Natural Language Processing Toolkit (NLTK) is a powerful and versatile programming package designed for research, development, and instruction in natural language processing. It supports virtually every NLP task there is, from simple text/corpus processing operations to more complex ones involving state-of-the-art machine learning methods such as part-of-speech tagging, parsing, and text categorization. It is an open-source python module. Learning NLTK in its entirety would mean covering the full lanscape of present-day NLP, which would require a whole semester devoted to the subject; in our lab sessions, we will focus on the essential operations needed for corpus processing and handling.
- First order of business: download & install python and NLTK. Download links and instructions are on this page. There are three components:
- PyYAML (a python module for parsing markup languages)
- Windows users: download and install the three components in the given order.
- Mac users: first download the three components and follow instructions below.
- Install python from the dmg image.
- From within your Download directory inside Finder, double click PyYAML-3.09.tar.gz file to unzip it into a directory named PyYAML-3.09.
- Open a *new* terminal. Move into your PyYAML-3.09 directory, which is likely to be located at: ~/Downloads/PyYAML-3.09
- Type in the following: python setup.py install. Supply password if prompted.
- Try installing NLTK using the dmg image. This is likely to fail, however.
- Now move into NLTK install directory: /tmp/nltk-installer
- Type in: sudo python setup.py install
- We will be running python and NLTK via IDLE (the Integrated Development Interface). It is located in:
(Windows) Start -> All Programs -> Python 2.6 -> IDLE
(Mac) Finder -> Applications -> Python 2.6 -> IDLE
- Now load NLTK by typing import nltk, as seen in the image above.
- You will notice that scrolling through your command history using Up/Down arrows does not work, as you were able to do within your bash terminal. That is because IDLE does not natively support this function. Instead, you need to use: Alt-p (Windows) Ctrl-p (Mac) to call the previously typed command and Alt-n (Windows) Ctrl-n (Mac) for the next one. (See this page.)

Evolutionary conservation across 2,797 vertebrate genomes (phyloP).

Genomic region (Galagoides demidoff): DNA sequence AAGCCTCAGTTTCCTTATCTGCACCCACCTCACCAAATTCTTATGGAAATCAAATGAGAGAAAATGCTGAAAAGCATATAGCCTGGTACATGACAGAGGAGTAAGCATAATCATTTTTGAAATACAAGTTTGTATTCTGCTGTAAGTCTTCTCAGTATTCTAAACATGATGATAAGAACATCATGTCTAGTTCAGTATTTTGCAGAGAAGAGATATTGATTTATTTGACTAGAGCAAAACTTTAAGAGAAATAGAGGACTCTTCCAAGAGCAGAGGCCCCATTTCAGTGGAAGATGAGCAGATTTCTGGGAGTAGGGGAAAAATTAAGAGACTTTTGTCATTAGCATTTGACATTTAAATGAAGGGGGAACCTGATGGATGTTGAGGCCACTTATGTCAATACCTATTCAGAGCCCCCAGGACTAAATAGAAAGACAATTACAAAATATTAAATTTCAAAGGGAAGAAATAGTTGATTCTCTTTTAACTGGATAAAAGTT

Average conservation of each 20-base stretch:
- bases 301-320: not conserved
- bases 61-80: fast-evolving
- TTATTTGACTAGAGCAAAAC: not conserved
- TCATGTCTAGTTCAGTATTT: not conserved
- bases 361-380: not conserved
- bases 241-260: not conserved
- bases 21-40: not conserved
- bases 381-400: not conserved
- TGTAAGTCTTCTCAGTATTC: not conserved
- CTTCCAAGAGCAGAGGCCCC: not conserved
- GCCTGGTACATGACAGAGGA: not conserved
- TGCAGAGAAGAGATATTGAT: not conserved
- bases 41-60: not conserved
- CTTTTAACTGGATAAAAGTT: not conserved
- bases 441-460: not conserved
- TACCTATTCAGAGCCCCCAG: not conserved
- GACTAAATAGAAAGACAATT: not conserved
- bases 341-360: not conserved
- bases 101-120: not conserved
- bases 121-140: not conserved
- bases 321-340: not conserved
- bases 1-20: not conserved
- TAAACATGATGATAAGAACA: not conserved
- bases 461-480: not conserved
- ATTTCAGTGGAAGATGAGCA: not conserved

But of course, some tech-savvy folks have written a solution: follow the steps below to enable Up/Down arrows. (For some reason, I was able to get this patch to work on Windows only. Mac users: please hang tight and use Ctrl-p/n in the meantime.)
Downloading NLTK Corpora
We will now download a collection of corpora to be used within NLTK. The corpora are also available for manual download on this page. (Look familiar? It should!)
- Executing nltk.download() brings up an interface window for downloading corpus packages (see the screen shot).
- Download and install all-corpora, which installs all corpora listed on the page, including our gutenberg and abc corpora.
Navigating Through Corpora
We will now try navigating through some of the essential corpora provided with NLTK, while learning the basic commands associated with various aspects of corpus structure. For this section, we will cover some of the sections in Chapter 2: Accessing Text Corpora and Lexical Resources.
- Gutenberg corpus
- Brown corpus
- Reuters corpus
- Annotated text corpora
- Text corpus structure
Processing Your Own Corpora
NLTK lets you load your own corpora and use all corpus-processing functionalities on them. This section provides instructions on how to load your own corpus.
- We will use a tiny sample corpus, contained in: ELI_essays.zip.
- Download the corpus and unzip it into a location of your choice. Note the location.
- From your Desktop environment, open up the corpus text files and examine their content. They are just regular text files!
- Following these instructions closely, load the corpus.
- Now find out: the corpus size (in # of tokens), the total number of sentences. (Hint)
- Now try looking up concordance lines involving any word of your choice. (Hint)